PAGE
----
The strongest finding was that people with sonorant names (such as Noelle) were judged to be higher in the trait of Agreeableness. This effect was found in all three of the experiments we conducted. In addition, in two of the experiments, we found that people with sonorant names were judged to be higher in Emotionality and Conscientiousness, and that voiceless stop names (such as Kate) were judged to be higher in Extraversion.  In other words, people expect someone with a name like Noelle to be agreeable, emotional, and conscientious; and a person with a name like Kurt to be extraverted.

Although people seemed to have expectations about what people with different names might be like, we were curious to know whether their expectations reflected reality. For example, maybe people named Noelle really are nicer than people named Kate. So, we collected personality scores from over 1000 people and looked to see if the sounds in their names reflected their self-reported personalities. They did not.

This finding is informative because it shows that research participants’ reactions to the names were due to the sounds of the names themselves, rather than to the personalities that people with these names actually have. We also observed the same effects for the sounds of names that people had never seen or heard: the effects of sonorant vs. voiceless stop names on participants’ assumptions about people’s personalities were observed even when participants rated invented names such as Loenne or Keek.

So why do people make these associations? The maluma/takete effect is sometimes explained through metaphor: the smoother sounds in maluma have something metaphorically in common with the smoother round shape.  Something similar may be happening when people’s names affect the inferences we draw about their personalities. For example, the smoother sounds in Noelle might have something metaphorically in common with a kind and easy-going personality.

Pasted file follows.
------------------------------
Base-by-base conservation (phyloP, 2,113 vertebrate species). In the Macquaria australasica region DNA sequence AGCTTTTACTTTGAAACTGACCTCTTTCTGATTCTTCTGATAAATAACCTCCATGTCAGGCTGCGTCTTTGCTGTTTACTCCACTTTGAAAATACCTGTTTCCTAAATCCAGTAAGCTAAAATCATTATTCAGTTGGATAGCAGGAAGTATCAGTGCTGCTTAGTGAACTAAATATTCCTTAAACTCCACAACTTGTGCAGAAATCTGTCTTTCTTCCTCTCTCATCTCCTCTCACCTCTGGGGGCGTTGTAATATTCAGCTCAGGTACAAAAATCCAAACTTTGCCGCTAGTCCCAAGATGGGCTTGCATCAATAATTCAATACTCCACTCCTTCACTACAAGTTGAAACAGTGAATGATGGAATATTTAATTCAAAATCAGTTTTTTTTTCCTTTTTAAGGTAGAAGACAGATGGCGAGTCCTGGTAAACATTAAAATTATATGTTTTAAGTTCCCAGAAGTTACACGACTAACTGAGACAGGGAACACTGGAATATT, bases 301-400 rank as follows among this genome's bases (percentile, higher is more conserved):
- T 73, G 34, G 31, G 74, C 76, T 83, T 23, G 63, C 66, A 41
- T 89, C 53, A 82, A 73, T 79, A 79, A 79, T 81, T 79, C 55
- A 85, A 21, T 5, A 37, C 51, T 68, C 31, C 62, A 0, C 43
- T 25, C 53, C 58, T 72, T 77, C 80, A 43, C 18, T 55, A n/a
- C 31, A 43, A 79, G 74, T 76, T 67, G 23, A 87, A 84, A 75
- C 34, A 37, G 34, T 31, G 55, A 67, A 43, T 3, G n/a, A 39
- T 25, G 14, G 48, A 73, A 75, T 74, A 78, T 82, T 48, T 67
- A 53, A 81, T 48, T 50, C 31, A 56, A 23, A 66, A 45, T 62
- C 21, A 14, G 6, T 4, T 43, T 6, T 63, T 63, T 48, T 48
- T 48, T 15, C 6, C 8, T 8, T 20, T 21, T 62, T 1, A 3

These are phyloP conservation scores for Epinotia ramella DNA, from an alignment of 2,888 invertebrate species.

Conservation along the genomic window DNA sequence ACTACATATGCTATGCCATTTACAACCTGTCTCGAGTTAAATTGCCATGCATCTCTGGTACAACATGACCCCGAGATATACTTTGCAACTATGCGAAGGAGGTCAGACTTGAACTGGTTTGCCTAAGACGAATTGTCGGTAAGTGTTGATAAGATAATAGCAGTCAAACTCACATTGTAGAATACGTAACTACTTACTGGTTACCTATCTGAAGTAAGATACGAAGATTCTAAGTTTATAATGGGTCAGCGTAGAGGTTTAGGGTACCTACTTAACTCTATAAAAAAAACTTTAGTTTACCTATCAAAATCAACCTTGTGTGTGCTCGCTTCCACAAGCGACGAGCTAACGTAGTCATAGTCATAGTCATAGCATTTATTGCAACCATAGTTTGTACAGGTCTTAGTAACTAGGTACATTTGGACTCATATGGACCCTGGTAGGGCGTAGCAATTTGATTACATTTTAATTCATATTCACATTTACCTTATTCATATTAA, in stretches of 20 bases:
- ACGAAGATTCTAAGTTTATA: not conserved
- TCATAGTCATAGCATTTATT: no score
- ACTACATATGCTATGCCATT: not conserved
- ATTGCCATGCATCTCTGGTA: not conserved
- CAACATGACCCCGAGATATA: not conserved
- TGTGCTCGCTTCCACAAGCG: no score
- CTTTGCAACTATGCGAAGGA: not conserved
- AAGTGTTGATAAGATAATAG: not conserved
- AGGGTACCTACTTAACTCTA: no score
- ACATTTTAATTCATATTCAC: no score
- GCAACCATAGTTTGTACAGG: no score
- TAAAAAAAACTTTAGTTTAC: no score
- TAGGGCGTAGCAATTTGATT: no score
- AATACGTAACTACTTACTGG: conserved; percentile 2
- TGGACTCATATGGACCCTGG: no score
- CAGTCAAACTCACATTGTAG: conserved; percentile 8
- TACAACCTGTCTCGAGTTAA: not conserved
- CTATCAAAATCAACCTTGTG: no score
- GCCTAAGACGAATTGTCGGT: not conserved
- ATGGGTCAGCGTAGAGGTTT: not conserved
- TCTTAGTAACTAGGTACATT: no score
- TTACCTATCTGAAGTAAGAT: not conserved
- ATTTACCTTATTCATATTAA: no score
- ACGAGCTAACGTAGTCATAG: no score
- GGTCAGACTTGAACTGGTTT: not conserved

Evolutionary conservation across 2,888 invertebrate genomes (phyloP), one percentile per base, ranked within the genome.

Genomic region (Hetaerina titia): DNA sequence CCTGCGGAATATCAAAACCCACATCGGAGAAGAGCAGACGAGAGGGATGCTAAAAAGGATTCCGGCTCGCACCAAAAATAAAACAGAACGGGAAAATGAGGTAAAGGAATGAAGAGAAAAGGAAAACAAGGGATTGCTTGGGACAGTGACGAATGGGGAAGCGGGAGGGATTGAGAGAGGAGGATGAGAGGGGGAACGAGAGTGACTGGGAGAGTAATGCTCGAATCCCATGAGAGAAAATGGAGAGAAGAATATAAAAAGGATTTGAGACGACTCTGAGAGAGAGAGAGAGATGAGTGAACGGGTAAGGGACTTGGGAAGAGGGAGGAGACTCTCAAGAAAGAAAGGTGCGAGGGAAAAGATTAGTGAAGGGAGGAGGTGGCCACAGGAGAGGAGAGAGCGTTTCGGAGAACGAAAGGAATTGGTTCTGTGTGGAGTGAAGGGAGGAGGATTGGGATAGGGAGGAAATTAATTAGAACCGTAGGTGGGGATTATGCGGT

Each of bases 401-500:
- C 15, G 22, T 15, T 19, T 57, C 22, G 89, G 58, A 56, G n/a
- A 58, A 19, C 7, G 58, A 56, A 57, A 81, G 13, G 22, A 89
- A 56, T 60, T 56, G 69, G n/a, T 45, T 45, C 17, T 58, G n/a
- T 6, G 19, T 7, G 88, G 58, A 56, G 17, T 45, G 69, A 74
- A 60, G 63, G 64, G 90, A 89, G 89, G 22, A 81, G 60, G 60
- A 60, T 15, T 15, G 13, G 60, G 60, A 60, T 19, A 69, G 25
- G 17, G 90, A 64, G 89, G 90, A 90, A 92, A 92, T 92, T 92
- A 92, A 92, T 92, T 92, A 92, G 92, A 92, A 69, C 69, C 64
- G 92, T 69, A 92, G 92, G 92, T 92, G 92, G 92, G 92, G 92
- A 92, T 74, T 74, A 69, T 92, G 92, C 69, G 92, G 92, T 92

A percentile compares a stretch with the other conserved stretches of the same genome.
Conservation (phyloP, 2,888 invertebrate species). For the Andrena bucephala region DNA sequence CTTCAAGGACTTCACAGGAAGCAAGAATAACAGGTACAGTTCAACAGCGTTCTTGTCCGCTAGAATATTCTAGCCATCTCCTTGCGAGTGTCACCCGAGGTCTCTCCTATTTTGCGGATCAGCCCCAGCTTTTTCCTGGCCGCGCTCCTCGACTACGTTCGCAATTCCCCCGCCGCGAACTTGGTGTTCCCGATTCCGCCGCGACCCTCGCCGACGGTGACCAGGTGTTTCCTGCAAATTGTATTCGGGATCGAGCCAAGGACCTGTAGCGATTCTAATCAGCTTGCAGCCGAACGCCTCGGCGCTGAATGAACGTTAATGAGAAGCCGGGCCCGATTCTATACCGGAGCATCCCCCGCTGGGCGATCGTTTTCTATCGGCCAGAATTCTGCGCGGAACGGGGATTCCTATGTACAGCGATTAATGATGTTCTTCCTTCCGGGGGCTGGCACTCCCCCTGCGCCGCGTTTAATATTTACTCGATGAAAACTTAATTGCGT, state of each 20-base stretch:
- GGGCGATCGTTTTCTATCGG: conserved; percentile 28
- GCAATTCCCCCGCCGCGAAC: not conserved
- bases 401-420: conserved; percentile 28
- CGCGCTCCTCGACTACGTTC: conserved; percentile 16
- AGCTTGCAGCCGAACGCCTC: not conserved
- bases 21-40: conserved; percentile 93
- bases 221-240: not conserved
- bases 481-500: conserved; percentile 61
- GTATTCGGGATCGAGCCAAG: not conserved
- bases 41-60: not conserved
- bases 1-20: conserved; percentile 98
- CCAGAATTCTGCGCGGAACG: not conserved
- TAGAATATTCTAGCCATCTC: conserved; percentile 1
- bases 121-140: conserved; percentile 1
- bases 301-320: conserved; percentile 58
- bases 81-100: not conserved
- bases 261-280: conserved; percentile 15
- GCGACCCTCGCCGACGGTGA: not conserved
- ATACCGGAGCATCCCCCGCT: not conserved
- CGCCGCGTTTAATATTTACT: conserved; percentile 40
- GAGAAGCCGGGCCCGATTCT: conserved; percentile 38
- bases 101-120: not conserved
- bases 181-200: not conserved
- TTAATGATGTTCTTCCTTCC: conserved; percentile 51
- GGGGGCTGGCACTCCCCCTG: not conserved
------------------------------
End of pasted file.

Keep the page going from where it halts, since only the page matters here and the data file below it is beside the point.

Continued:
Names are one of the cues we use to form impressions of other people, and our research shows that sound-based associations drive some of these impressions, both in terms of what people look like and their personalities. This may mean that people have your agreeable and hard-working personality in mind when they say, “You seem like more of a Noelle.

For Further Reading

Dingemanse, M., Blasi, D. E., Lupyan, G., Christiansen, M. H., & Monaghan, P. (2015). Arbitrariness, iconicity, and systematicity in language. Trends in Cognitive Sciences19, 603-615.

Lockwood, G., & Dingemanse, M. (2015). Iconicity in the lab: A review of behavioral, developmental, and neuroimaging research into sound-symbolism. Frontiers in Psychology6, 1246.

Sidhu, D. M., & Pexman, P. M. (2018). Five mechanisms of sound symbolic association. Psychonomic Bulletin & Review25, 1619-1643.

Sidhu, D. M., & Pexman, P. M. (2019). The Sound Symbolism of Names. Current Directions in Psychological Science28, 398-402.

Styles, S. J., & Gawne, L. (2017). When does maluma/takete fail? Two key failures and a meta-analysis suggest that phonology and phonotactics matter. i-Perception8, 2041669517724807.


David Sidhu is a cognitive psychologist who studies sound symbolism, embodied cognition, and language processing.  Penny Pexman is a cognitive psychologist who studies how children and adults derive meaning from language.


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Why is this blog called Character & Context?

Everything that people think, feel, and do is affected by some combination of their personal characteristics and features of the social context they are in at the time. Character & Context explores the latest insights about human behavior from research in personality and social psychology, the scientific field that studies the causes of everyday behaviors.